Prostatic Acid Phosphatase (PAP), Serum
NY State Approved Indicates the status of NY State approval and if the test is orderable for NY State clients.
Predicting recurrence after radical prostatectomy for clinically localized prostate cancer and following response to androgen ablation therapy, when used in conjunction with prostate-specific antigen
Automated Chemiluminescent Immunometric Assay
Reporting Name A shorter/abbreviated version of the Published Name for a test; an abbreviated test name
Prostatic Acid Phosphatase, S
Acid Phosphatase, Prostatic Isoenzyme, ELISA
PAP, Prostatic Acid Phosphatase
PAP, Prostatic Acid Phosphatase
Specimen Type Describes the specimen type needed for testing
Specimen Required Defines the optimal specimen. This field describes the type of specimen required to perform the test and the preferred volume to complete testing. The volume allows automated processing, fastest throughput and, when indicated, repeat or reflex testing.
Preferred: Red top
Acceptable: Serum gel
Specimen Volume: 1 mL
Specimen Minimum Volume Defines the amount of specimen required to perform an assay once, including instrument and container dead space. Submitting the minimum specimen volume makes it impossible to repeat the test or perform confirmatory or perform reflex testing. In some situations, a minimum specimen volume may result in a QNS (quantity not sufficient) result, requiring a second specimen to be collected.
Mild OK; Gross reject
Mild OK; Gross OK
Specimen Stability Information Provides a description of the temperatures required to transport a specimen to the laboratory. Alternate acceptable temperature(s) are also included.
|Serum||Refrigerated (preferred)||7 days|
Clinical Information Discusses physiology, pathophysiology, and general clinical aspects, as they relate to a laboratory test
Prostatic acid phosphatase (PAP), a glycoprotein synthesized by the prostate gland, is a member of a diverse group of isoenzymes, the acid phosphatases, which are capable of hydrolyzing phosphate esters in acidic medium. They are classified on the basis of their electrophoretic mobilities.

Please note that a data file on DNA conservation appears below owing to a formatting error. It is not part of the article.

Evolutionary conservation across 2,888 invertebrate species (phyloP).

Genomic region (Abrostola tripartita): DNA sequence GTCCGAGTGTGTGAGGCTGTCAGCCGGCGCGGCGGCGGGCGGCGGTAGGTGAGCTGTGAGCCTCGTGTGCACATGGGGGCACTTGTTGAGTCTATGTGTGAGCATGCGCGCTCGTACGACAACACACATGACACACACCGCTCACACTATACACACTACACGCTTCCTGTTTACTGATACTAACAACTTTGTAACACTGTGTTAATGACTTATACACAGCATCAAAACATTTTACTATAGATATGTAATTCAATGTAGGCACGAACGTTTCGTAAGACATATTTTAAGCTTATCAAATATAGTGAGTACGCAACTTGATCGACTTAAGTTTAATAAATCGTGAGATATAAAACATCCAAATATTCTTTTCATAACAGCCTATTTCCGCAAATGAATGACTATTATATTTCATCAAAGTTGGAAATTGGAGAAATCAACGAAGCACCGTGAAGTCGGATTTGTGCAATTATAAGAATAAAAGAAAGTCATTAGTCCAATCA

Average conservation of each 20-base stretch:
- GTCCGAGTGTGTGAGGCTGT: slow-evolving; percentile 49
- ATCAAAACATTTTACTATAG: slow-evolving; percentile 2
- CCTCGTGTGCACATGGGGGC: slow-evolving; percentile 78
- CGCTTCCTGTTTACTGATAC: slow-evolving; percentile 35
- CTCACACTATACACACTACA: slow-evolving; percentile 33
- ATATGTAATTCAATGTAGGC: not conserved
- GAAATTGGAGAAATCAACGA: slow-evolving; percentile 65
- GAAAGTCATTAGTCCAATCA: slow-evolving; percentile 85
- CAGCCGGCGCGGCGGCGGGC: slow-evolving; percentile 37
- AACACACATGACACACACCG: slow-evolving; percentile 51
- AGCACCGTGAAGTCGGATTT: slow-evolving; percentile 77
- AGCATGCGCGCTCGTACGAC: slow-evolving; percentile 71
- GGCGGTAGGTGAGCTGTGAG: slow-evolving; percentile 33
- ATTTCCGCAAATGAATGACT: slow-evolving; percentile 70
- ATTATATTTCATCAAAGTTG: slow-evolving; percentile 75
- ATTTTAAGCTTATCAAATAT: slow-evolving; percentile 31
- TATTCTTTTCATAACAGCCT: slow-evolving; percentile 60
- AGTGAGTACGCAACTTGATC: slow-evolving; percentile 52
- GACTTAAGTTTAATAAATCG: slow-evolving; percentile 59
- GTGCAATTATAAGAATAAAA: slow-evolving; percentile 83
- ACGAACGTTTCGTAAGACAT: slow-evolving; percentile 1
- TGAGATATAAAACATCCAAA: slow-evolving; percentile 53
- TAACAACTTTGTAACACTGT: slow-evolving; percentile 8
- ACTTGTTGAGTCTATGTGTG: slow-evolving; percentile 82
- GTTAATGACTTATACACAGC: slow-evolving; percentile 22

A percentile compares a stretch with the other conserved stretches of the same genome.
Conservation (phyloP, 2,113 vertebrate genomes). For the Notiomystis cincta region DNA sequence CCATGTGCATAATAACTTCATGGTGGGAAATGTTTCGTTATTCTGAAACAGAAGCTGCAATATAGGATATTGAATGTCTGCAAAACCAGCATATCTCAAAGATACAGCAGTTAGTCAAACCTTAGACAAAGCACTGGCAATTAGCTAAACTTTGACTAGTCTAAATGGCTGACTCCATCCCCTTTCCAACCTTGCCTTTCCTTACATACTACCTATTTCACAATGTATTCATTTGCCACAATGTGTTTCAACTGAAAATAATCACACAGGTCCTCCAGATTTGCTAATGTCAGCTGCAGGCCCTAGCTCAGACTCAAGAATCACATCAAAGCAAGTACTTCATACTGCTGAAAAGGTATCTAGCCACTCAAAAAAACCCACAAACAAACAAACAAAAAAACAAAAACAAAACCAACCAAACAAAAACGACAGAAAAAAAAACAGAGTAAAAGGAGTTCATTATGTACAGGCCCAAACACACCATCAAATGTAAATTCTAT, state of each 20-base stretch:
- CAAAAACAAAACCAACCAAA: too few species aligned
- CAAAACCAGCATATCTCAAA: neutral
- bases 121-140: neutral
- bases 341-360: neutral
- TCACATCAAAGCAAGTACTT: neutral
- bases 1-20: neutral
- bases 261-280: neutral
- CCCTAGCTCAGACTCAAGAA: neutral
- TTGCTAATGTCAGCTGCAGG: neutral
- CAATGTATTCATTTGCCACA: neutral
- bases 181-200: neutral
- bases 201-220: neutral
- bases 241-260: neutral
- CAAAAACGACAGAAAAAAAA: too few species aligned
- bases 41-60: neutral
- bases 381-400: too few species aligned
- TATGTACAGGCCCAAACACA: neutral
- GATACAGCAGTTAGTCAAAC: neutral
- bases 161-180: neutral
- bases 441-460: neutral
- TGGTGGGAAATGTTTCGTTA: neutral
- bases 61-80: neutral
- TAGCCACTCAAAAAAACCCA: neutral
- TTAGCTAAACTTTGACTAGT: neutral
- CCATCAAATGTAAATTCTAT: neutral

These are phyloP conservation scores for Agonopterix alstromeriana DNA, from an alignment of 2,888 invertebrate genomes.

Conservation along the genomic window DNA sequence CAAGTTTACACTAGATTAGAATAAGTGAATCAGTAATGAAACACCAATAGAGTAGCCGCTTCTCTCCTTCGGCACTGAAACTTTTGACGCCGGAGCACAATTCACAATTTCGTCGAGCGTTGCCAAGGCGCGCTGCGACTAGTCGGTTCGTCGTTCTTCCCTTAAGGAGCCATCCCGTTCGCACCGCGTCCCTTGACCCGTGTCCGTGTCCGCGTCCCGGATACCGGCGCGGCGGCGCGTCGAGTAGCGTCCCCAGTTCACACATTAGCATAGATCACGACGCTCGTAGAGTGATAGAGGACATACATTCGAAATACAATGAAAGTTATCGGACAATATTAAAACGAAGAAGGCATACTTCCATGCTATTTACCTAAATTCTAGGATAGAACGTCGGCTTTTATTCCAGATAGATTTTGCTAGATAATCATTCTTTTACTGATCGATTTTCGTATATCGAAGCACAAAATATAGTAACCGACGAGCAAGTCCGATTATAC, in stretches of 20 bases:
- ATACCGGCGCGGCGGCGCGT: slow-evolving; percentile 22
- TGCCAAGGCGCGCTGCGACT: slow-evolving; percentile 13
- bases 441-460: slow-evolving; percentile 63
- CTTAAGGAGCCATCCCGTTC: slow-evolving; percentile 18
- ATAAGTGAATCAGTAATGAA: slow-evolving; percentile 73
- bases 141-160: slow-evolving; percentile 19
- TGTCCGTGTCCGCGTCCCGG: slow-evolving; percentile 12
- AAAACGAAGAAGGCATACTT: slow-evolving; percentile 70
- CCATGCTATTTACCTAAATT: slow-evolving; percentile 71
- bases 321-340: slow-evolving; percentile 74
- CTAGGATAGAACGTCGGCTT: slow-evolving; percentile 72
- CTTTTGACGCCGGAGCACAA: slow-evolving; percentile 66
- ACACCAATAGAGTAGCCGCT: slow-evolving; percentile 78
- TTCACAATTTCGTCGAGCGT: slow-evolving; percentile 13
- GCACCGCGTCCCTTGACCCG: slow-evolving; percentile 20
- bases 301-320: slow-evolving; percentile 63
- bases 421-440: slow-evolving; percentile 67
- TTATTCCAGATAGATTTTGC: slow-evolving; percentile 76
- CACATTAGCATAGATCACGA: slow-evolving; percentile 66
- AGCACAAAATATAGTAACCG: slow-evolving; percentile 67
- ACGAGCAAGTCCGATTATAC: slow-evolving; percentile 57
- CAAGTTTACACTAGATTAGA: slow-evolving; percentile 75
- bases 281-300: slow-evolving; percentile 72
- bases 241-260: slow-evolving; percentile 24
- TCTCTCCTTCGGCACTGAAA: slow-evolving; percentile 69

PAP was a major tumor marker for prostate cancer for more than 50 years.(1) However, PAP is no longer used to screen for or stage prostate cancer. In most instances, serum prostate specific antigen (PSA) is used instead. PAP usefulness is now limited to niche applications. Pre-treatment PAP measurement may add unique, clinically useful prognostic information for predicting recurrence in men who are undergoing radical prostatectomy for clinically localized prostate cancer. PAP also may be useful for following the progression of disease response to therapy in men treated by androgen ablation. However, for both of these applications, PSA provides more information and also should be utilized.
Reference Values Describes reference intervals and additional information for interpretation of test results. May include intervals based on age and sex when appropriate. Intervals are Mayo-derived, unless otherwise designated. If an interpretive report is provided, the reference value field will state this.
< or =2.1 ng/mL
Prostatic acid phosphatase (PAP) levels above the reference range may indicate prostate cancer, but can be due to many other factors, see Cautions.
A rise in PAP levels in patients with known prostate cancer can indicate tumor progression or recurrence. However, there is considerable intra-subject biological variability, limiting the usefulness of this test.
Cautions Discusses conditions that may cause diagnostic confusion, including improper specimen collection and handling, inappropriate test selection, and interfering substances
Prostatic acid phosphatase (PAP) measurement must not be regarded as an absolute test for malignancy since other factors, including benign prostatic hyperplasia, prostatic infarction, and manipulation of the prostate gland may result in elevated serum PAP concentrations.
PAP measurements provide little additional information beyond that provided by prostate-specific antigen measurements.